Valley Breeze

The Valley Breeze Cumberland Lincoln 06-06-2019

The Valley Breeze Newspapers serving the Northern Rhode Island towns of Cumberland, Lincoln, Woonsocket, Smithfield, North Smithfield, Pawtucket, North Providence, Scituate, Foster, and Glocester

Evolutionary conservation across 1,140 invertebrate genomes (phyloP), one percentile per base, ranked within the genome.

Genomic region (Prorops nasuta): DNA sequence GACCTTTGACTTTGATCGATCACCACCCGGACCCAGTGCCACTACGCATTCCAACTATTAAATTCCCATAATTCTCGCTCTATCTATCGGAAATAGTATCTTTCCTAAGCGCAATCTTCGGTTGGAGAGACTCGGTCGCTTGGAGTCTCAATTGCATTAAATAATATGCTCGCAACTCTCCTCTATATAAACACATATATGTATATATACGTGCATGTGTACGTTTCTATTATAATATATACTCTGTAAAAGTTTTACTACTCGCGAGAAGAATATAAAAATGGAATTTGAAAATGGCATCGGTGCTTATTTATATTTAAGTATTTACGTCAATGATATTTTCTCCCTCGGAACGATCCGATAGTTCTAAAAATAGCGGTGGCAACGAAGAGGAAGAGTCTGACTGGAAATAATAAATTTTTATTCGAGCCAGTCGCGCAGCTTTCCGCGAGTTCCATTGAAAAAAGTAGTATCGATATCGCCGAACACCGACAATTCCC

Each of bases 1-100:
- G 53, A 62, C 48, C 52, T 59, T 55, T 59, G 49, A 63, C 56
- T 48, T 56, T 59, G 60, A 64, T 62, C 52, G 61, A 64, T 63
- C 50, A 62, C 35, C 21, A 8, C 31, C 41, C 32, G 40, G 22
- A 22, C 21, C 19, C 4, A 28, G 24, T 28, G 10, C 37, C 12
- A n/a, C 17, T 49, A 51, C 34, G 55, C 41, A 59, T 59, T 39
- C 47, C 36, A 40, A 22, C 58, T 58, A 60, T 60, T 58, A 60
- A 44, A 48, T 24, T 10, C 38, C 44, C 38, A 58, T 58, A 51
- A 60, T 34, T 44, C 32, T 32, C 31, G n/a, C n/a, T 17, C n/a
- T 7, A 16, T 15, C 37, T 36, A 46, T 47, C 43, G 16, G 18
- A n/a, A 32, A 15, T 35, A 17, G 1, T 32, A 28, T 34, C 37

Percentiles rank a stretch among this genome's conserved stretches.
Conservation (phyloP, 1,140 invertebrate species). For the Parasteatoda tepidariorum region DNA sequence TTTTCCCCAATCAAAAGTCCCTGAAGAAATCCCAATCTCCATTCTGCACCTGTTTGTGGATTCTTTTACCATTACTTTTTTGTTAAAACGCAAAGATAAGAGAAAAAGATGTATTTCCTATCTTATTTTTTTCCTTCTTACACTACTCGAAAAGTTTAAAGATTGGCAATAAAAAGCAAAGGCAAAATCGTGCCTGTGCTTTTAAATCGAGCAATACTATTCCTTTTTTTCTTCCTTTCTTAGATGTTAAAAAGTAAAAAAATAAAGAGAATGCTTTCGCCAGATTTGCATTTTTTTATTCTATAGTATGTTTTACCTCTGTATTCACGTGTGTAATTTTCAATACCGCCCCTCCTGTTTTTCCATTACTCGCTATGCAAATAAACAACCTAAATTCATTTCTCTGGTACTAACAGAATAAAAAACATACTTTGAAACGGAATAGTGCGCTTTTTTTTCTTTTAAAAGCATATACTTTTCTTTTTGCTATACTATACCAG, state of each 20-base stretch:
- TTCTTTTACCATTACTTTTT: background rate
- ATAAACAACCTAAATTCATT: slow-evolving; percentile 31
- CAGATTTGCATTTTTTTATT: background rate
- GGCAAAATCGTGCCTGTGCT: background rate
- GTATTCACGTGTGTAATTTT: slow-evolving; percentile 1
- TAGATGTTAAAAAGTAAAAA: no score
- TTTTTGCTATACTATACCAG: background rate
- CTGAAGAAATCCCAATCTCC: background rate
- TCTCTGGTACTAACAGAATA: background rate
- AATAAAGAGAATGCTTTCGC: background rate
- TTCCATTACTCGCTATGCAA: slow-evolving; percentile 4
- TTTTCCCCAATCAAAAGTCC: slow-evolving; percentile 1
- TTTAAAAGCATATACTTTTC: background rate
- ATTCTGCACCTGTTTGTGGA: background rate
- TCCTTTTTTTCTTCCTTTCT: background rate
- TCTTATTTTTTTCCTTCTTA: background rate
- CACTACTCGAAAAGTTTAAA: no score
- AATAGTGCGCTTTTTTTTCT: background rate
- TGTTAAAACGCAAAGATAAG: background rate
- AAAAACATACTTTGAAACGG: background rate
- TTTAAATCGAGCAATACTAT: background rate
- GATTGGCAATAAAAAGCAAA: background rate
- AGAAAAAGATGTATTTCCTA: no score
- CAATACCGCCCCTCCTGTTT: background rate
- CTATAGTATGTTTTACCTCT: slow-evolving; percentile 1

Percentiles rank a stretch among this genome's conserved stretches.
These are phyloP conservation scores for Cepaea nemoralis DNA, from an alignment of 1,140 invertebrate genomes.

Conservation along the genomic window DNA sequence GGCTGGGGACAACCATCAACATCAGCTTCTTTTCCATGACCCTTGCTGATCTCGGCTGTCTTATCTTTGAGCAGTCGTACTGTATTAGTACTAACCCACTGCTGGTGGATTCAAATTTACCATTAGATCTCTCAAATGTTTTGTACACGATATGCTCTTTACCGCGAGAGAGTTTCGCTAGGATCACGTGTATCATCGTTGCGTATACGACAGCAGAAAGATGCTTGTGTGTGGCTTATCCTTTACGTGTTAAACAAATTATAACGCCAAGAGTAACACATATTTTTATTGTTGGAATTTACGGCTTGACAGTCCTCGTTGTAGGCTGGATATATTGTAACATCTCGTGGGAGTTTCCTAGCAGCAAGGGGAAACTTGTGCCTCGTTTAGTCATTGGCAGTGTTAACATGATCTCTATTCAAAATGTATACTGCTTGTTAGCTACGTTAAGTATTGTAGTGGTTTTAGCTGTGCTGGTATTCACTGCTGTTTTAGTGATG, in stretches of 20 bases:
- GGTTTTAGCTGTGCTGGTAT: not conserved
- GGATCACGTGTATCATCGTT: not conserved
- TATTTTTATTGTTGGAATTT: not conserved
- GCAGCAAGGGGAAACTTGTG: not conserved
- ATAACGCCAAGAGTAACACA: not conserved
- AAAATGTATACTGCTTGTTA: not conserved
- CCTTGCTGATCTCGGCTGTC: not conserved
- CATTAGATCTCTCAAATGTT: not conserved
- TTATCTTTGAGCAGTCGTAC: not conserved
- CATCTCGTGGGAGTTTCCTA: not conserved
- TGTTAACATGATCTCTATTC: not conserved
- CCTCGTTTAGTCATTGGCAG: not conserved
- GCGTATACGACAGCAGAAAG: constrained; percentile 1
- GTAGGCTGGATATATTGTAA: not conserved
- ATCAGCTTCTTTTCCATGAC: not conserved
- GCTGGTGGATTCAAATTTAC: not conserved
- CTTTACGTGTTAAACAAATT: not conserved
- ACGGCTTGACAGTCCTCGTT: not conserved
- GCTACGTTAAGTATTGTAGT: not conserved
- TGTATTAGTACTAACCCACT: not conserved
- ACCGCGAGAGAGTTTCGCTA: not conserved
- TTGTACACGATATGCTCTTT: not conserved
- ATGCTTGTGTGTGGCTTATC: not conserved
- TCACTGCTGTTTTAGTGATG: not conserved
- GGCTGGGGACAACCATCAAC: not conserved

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4 ENTERTAINMENT / AT HOME JUNE 6-12, 2019 | VALLEY BREEZE LIVING EDITION mulch around all my flowers. Until a couple years ago, I used to just have a truckload of loose mulch delivered, but these days, shovel- ing it one wagon-load at a time and hauling it around from bed to bed involves more back-breaking labor than I even want to think about anymore. Now I just buy it by the bag, have it carefully loaded into the hatch of my car in a way that I can then easily roll it out, one bag at a time, right into my lawn cart and drop it right where it needs to go. Then I slit the sack open, scoop and dump, spread it around, and move on to the next bag. Although it's a lot easier than it used to be, it's still work and I'm thinking that maybe next year I'll make it even easier and just hire someone to do it all for me. But in the meantime, trapped as I am in the here and now, the mulch awaits and today and tomorrow I will be spreading it. That done, all that will remain is a bit of trimming and feeding to be done at my leisure. I mentioned my tomato garden a few paragraphs back and the truth is that this year when push came to shove, I decided to give it one more chance. Everyone kept telling me that last year was a really bad year for tomatoes. It was a fluke of nature, and I shouldn't take it as a personal failure that despite all my work all I had to show for it in the end was a handful or two of stunted fruit. But this year I decided I would cut way back. Instead of buying plants in multi-packs I would pur- chase the plants individually, keep- ing it to one cherry tomato plant and two ... maybe three ... Big Boy tomatoes. The plot is very small and there is already rhubarb grow- ing in one corner of it. No more overcrowding. No more making myself feel bad when it all goes to hell in a handbasket. This time I promised myself I would apply the K.I.S.S. rule (keep it simple, stupid!). I started by buying a single cherry tomato plant in a pot. Before I could even put that one plant in the ground, my neighbor Sue came over and handed me four tiny lettuce plants, three eggplant plants, and what looks like a squash plant of some sort ... maybe zucchi- ni. She was smiling broadly when she did it, explaining that she had just planted her garden and had these left over. The next day it was my friend Brenda who had bought more than she could use, and not wanting to overcrowd her garden, handed me two plum tomato plants that needed a home. And so there I was, with more than I needed, but needing to find room for them all, plus the one big healthy-looking Big Boy that I couldn't pass up on my last foray through the local nursery. So much for my carefully thought out plan to dig compost out from behind the shed, use some to top- dress the rhubarb and then mix a bunch more into the soil before lov- ingly spacing each carefully selected young plant and tucking it into the ground. To paraphrase Lord Byron's oft repeated quote about the best laid plans of mice and men, as usual, mine had all quickly gone awry. And so it came to pass that with rain ready to start falling and plants starting to wilt, I settled for quickly digging holes in the ground, stuck the plants in, hoped for the best and called it a day. That was a week ago and so far, so good. Except for the lettuce hav- ing been nibbled down to mere nubs within the first 36 hours, things look to be thriving. Time alone will tell how it goes, but with all of my weeding finally done ... Hallelujah! ... time is almost once again mine. Rhea Bouchard Powers is a writer from Cumberland. RHEA From Page One Skyscrapers meets at Seagrave Observatory SCITUATE – Skyscrapers Inc., the Amateur Astronomical Society of Rhode Island, will hold its monthly meeting on Friday, June 7, at 7 p.m., at Seagrave Memorial Observatory, 47 Peep Toad Road, North Scituate. The topic of the meeting will be "Observing on top of the mountain: Kitt Peak." Ian Dell'Antonio, a professor of physics at Brown University, has recently returned from Kitt Peak National Observatory in Arizona. He will show the many tele- scopes on the mountain, introduce the group to the equipment he used, and dis- cuss the research he has been performing. After his talk, the telescopes will be available for observing, if skies are clear. Contact Steve Hubbard at cstahhs@ gmail.com for more information, or visit www.theskyscrapers.org. SHS hosts Cabaret performance Friday SMITHFIELD – The Smithfield High School Music Department will present a Cabaret performance, of Broadway song and dance in an intimate setting, on Friday, June 7, with two shows at 6 and 8 p.m. The performance will be held in the SHS cafeteria, 90 Pleasant View Ave. Tickets are $10 per person, and will be available at the door or by email at kay- oung@smithfield-ps.org.

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